"Do you have a picture of your future husband?" Renesmee asked the woman. She snapped out of her daze and smiled.
"I'm afraid not. Did you get one?"
"No," Renesmee said, shaking her head gently. "They told me his name is Peter Wallis, he has brown hair and he has a farm outside Olympia."
"I was told my husband to be is a preacher: Reverend Lesley."
"You'll be in the city then," Renesmee said. "I would love for that. Hopefully the farm isn't too far out of the city. I still wanted to be a nurse if I can help it."
"You're a nurse? There're never too many of those," the woman smiled. "I'm sure he'll be happy to let you work. It would be a disservice to the town if he didn't."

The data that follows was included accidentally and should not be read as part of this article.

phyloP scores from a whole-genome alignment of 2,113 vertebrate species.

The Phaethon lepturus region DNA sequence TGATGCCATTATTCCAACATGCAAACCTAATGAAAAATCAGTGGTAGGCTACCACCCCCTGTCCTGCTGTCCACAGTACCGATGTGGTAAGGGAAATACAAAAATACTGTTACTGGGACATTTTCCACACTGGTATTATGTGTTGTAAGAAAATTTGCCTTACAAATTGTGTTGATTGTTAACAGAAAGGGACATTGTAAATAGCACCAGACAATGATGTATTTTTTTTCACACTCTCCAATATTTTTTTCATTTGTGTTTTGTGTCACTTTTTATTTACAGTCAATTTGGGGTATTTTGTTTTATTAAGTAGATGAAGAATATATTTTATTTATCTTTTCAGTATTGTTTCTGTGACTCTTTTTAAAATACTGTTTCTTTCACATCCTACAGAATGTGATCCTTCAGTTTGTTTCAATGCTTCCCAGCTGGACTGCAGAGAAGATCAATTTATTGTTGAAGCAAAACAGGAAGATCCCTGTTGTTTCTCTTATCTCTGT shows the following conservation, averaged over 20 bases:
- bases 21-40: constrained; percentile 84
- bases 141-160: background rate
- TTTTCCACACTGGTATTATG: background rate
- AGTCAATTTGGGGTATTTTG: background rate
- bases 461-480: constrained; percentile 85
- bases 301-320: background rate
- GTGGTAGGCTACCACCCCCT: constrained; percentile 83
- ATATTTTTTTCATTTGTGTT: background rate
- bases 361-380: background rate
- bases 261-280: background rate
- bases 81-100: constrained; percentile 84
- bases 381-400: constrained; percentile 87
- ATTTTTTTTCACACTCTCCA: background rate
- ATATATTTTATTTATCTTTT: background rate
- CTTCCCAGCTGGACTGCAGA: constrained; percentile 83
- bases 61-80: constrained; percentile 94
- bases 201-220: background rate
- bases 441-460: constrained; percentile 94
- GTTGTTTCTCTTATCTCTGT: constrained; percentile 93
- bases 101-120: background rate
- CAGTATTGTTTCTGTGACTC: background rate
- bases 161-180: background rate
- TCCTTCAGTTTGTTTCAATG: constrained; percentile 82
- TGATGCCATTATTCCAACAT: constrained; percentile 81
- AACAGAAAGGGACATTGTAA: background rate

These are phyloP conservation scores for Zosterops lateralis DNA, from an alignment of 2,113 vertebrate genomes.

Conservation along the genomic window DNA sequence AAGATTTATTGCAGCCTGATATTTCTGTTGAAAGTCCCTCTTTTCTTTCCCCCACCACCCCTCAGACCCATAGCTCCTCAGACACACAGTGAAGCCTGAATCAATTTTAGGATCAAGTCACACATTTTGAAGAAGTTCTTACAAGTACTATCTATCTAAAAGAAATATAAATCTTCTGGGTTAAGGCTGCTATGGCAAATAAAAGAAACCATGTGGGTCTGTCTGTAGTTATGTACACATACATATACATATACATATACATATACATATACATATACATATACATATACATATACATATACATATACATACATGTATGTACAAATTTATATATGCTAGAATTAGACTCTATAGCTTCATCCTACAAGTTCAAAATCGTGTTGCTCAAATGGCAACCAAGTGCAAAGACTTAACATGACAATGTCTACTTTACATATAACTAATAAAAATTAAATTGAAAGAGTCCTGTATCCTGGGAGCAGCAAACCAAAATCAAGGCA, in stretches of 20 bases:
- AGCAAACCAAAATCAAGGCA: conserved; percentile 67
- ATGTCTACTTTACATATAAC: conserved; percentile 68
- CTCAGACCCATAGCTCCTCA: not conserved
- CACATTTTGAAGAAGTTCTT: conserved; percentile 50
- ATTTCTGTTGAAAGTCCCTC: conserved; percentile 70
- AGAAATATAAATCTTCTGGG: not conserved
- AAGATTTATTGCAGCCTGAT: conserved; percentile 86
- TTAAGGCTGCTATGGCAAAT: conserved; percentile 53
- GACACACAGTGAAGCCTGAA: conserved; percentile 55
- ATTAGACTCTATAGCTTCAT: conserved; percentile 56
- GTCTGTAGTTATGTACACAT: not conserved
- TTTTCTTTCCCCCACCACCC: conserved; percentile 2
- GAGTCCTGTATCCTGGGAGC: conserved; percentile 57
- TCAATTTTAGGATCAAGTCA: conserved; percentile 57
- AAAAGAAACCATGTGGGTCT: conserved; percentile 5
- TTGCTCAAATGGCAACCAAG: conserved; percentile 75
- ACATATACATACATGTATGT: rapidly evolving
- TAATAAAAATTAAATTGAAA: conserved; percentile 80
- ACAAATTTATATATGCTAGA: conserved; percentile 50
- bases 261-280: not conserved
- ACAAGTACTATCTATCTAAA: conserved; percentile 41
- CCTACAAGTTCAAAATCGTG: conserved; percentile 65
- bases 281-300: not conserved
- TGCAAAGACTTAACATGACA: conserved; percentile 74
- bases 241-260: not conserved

Renesmee smiled but didn't answer. She suddenly smelled something strange: something sweet. She knew that kind of smell. She reached for the gun in the back. It wouldn't do much more than stall the vampire and spook the horses so they would run, but that's all they really needed. The woman asked why Renesmee was reaching for the gun, but she ignored the woman and focused on the scent. But then, she realized there was a strong woodsy scent following the clawing sweet smell. Then she heard what sounded like a pack of wolves. She was so confused. Why would a vampire be running from wolves of all things? Wolves are hardly a trouble even in great numbers. Shortly after realizing the smells approaching, she caught the briefest of images of a man running past their caravan. None of the women so much as noticed, but Renesmee had. What the women did notice, however, were the three massive wolves that narrowly avoided running right into their wagons. Screams echoed and mixed with the loud roars of the wolves. Some of the wolves ran right back into the woods while one reddish brown wolf stayed a moment, seeming to roar in the direction of the vampire in pure frustration. Then the wolf looked right at Renesmee prepared to roar at her too, but what instead escaped was the slightest whimper. She was still holding the gun and had even aimed it at the large beast, yet the eyes that stared at her weren't that of an animal. They were a man's eyes, black and piercing. She felt drawn to them and she couldn't explain why. After staring at her a moment, the women continued to scream again. One shot towards the reddish brown wolf that had been staring at Renesmee. The bullet missed and the reddish brown wolf ran back into the woods with the others that had followed him.